Now comes the sad part of our tale. :( Around ten - fifteen years ago the church was sand - blasted and no one thought to cover up the organ!

The £60K quoted at the time to clean out the organ was more the the church could afford. Then came the vandalism. The massive multi - cable connecting the four manual console to both West and East organs was cut through with a hacksaw, the console removed and a three manual toaster installed in its place. The four manual cosole for the pipe organ is still there, stored in the Apse with the Pedal Board propped up beside it. Unfortunately, the new 1960s Positive division has been removed. i think that the original West end organ is still intact and could be restored with the console if funds were to be found. I know that there is a new priest at the church who I know to be appreciative of good organs (his Father was Sub - chanter at one of our great Anglican Cathedrals) but there will obviously be a large demand on funds for other things. However, this is a sleeping giant waiting to speak again.........

 

Now some better news -

The rescued, restored and extended Rushworth at St Wulstan's in Wulstanton is now a reality and awaits final regulation and tuning to be completed. It has taken eleven years on the tightest of budgets but has been well worth it. :)

 

My apologies. I have just realised that this has little to do with the original thread but hope that it is off interest to all.

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As I rarely visit Tunstall so I'm not sure. Here is the official address:

Sacred Heart. Parish Church. Address 13 Queen's Avenue. Tunstall. Town Stoke-on-Trent. Postcode ST6 6EE. Telephone 01782 838357. Parish Sacred Heart.

 

I was told once that it was earmarked to be a Catholic Cathedral in Stoke - on - Trent but that the Archbishop of Birmingham at the time was against the idea. I am not sure if this is true. It is certainly a large building with what looks like copper domes on the roof from outside. I haven't been in for a while.

My Parish, St Wulstan's, is properly titled "The Parish of the Sacred Heart and St Wulstan" but the Sacred Heart part of the title is generally not used so as not to confuse it with Tunstall!

Thankfully, we DO have a working pipe organ. Its new console can be seen on the choir page of our website, together with a link to a PDF file with the sepecification. Our music list can be seen on the music for mass link. The st Wulstan's website is in the process of being remade. Our address is www.saintwulstans.org.uk/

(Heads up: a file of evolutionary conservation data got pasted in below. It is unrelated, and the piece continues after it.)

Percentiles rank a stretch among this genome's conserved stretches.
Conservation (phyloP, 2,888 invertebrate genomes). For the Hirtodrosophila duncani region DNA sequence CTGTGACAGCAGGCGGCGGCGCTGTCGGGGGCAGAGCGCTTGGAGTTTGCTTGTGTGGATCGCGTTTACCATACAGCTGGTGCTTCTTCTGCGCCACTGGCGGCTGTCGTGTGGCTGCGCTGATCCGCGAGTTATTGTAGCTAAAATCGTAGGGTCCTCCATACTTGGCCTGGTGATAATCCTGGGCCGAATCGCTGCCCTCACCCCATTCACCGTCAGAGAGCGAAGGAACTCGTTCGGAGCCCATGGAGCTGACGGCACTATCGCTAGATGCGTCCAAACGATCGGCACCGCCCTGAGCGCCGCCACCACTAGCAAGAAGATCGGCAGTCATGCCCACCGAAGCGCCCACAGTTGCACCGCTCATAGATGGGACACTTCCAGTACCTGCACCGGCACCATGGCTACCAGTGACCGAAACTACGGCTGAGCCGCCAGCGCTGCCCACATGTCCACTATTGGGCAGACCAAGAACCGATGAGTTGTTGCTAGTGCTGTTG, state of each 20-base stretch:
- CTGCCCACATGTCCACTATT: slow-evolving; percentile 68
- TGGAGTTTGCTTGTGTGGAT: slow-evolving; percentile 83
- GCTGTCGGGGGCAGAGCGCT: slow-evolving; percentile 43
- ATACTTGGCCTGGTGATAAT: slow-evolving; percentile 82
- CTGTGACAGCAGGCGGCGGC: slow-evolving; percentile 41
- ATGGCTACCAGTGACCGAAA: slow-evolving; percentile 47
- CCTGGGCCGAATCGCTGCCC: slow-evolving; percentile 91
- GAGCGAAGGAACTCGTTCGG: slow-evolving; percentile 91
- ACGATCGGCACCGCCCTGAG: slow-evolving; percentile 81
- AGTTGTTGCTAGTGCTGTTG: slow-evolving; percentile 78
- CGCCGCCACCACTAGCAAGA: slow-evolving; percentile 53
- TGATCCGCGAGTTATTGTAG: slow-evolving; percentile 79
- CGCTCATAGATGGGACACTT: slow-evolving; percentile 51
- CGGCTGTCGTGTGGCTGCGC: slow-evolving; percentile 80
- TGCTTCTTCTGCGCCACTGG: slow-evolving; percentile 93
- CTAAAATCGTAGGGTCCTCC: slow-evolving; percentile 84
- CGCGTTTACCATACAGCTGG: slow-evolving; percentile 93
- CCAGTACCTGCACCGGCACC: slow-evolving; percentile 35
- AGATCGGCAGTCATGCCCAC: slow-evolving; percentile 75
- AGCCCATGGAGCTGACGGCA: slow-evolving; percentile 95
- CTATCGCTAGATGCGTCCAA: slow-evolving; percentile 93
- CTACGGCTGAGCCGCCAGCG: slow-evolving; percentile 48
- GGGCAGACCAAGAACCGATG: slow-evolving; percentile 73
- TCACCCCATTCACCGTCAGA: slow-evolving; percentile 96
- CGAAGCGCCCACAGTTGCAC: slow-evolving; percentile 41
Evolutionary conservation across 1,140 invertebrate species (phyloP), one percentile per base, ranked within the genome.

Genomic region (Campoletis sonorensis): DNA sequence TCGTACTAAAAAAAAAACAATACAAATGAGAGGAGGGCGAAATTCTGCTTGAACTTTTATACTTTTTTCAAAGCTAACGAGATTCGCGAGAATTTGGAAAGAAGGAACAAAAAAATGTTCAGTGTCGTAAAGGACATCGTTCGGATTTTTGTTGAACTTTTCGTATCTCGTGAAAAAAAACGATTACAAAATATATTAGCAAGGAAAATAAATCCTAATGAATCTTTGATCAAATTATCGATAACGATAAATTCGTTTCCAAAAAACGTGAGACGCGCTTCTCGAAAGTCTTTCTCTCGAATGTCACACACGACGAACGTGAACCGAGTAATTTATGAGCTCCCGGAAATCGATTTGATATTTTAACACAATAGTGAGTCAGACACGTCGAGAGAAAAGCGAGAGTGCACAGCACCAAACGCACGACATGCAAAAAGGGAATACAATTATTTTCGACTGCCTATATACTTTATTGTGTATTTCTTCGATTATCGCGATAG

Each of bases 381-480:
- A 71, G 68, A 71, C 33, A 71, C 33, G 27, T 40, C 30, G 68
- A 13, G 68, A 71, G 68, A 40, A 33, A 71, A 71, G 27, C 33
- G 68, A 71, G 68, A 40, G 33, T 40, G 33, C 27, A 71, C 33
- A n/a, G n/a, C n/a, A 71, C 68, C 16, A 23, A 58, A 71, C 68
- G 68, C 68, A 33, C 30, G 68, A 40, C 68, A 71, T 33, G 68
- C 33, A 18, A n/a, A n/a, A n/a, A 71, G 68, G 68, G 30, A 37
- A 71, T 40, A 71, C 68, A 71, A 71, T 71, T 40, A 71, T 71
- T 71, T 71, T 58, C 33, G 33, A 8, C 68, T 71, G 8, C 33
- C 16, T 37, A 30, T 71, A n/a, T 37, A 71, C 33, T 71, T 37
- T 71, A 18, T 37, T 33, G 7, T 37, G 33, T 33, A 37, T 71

I hope this is of interest.

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Further to my last post: I could not find the Tustall organ on the NPOR either.

Please be aware also that the entry for St Wulstan's is incorrect. I told them about this many weeks ago and recieved an acknowledgement by email but nothing has been done about it. NPOR list St Wulstan's as the Anglican Church and it is the Roman Catholic Church.

The Anglican Church in the Village is St Margaret's. The Abbreviated specification for the organ at St Wulstan's on NPOR is that of the old instrument (now removed) and also has the Great and Swell labelled back to front.

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St Wulstan's, Wolstanton is the Roman Catholic Church in the Archdiocease of Birmingham. St Margaret's is the Anglican church, part of a team ministry with St Andrew's Porthill and St Barnabas, Bradwell. They are in the Anglican Diocease of Lichfield. There is also St John's Methodist Church in Wolstanton.

We at St Wulstan's (RC) are the only one of these churches with a pipe organ. We are lucky to have a lovely Stopped Diapsaon on the Choir Organ which came from the old Wolstanton Methodist Church before it was pulled down. The Methodists now worship in a building which used to be their Sunday School room (containing a toaster). The Stopped Diapsaon I mentioned has been in our organ builder's workshop for some years, waiting for a good home. He (the organ builder) belongs to the Methodist Church. He and his father run a business which is descended from the now defunct "Reeves & Merner", who not only built the 4 - manual console and new Choir / positive division for Tunstall RC in the 1960s, but also installed the old instrument at St Wulstan's. I hope this clarifies things a little.

Before I became director of music at St Wulstan's (RC) 21 years ago I was organist and choir master at St Margaret's Anglican church. I am afraid I have no idea who passed the old and incorrect information to the NPOR.

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Thanks Dave - I was hoping to have have a quick play on the Sacred Heart organ way back in 86 when I was visiting the garden festival . Only made it as far as the Methodist Church across the road.